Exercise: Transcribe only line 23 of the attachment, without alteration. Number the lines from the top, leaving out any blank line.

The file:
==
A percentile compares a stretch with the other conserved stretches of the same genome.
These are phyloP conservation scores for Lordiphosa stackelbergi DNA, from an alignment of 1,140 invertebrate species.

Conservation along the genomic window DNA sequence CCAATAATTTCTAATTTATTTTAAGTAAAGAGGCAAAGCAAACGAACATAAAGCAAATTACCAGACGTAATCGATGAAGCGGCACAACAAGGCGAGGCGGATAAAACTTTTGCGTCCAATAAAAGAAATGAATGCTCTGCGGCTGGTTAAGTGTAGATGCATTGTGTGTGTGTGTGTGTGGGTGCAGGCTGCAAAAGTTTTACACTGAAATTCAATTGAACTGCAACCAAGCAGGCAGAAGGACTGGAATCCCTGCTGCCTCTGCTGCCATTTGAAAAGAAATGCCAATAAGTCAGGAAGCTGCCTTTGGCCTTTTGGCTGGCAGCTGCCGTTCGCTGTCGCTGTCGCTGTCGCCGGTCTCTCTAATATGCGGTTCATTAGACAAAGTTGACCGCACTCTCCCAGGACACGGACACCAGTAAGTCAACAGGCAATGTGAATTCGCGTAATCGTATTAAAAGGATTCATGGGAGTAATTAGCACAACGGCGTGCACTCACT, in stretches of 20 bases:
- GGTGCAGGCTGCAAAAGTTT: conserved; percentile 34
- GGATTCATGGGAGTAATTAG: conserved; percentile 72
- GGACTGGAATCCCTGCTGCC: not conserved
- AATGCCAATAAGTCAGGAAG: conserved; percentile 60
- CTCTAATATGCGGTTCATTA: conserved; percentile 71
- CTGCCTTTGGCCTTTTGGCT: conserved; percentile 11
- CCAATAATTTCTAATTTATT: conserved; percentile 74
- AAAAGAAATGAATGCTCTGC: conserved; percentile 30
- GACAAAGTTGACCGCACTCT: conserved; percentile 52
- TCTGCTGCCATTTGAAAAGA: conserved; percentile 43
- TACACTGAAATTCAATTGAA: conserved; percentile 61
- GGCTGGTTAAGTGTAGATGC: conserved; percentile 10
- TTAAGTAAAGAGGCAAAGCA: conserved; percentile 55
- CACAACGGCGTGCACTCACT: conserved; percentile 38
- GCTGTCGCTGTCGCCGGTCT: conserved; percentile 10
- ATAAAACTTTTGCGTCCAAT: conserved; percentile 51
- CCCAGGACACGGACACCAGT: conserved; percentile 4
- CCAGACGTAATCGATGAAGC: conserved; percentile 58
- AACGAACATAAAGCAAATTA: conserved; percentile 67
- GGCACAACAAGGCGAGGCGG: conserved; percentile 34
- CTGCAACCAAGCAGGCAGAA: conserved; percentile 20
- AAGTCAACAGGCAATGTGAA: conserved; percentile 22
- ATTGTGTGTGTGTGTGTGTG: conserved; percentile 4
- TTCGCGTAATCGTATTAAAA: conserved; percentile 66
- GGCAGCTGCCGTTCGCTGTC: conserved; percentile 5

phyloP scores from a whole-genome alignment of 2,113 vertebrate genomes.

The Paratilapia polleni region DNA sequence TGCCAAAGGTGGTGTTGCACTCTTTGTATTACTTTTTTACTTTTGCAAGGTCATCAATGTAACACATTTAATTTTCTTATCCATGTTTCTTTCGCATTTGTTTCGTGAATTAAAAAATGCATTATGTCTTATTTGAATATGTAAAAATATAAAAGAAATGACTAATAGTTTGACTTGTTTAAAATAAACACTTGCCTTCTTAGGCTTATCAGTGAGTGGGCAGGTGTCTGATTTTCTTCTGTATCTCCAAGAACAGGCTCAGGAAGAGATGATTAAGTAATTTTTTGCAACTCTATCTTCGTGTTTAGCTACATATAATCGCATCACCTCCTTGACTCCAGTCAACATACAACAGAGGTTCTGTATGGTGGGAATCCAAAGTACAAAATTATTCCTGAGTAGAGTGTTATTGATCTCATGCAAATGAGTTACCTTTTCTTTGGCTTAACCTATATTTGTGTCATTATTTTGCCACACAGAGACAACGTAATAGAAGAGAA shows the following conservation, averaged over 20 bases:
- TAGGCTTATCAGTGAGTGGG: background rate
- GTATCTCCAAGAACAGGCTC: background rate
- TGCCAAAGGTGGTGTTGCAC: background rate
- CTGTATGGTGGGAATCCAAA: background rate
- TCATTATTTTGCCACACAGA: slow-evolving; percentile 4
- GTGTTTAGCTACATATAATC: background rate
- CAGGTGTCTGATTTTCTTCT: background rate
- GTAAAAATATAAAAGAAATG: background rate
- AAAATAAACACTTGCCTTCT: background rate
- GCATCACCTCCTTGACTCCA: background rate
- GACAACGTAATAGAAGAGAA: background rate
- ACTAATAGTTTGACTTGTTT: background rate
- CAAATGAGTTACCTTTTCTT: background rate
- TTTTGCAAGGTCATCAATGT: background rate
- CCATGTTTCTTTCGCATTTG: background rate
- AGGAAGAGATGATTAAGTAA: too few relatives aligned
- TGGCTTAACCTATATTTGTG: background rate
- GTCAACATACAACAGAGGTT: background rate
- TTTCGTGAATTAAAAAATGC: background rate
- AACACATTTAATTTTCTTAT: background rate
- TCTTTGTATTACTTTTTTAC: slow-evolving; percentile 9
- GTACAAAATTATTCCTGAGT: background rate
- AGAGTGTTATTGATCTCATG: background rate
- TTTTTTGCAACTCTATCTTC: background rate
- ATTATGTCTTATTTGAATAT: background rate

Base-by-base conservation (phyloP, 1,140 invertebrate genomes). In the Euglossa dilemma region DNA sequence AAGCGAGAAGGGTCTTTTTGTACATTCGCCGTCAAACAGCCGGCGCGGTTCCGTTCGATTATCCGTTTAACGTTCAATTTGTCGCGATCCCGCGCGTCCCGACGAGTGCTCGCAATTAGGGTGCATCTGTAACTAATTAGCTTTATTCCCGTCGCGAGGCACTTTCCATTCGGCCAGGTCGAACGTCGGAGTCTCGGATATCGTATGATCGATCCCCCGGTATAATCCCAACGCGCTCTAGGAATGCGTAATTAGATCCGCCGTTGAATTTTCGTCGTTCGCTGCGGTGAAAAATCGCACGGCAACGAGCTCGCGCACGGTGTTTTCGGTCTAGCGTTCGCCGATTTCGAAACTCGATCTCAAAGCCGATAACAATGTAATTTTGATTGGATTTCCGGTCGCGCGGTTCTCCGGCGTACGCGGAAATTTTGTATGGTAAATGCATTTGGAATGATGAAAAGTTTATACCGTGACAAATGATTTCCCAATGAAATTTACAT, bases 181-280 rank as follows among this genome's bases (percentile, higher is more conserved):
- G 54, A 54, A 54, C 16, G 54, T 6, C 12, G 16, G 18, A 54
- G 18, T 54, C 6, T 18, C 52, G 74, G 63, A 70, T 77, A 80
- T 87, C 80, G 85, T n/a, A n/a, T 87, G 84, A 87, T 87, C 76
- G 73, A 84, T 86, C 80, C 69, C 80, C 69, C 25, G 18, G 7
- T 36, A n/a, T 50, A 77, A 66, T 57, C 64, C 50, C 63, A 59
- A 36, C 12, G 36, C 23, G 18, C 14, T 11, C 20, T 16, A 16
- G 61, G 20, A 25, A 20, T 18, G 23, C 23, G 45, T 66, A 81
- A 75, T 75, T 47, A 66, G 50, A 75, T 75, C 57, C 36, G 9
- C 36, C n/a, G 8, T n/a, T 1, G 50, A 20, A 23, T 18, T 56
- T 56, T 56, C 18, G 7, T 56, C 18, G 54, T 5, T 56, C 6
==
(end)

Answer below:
- GGCACAACAAGGCGAGGCGG: conserved; percentile 34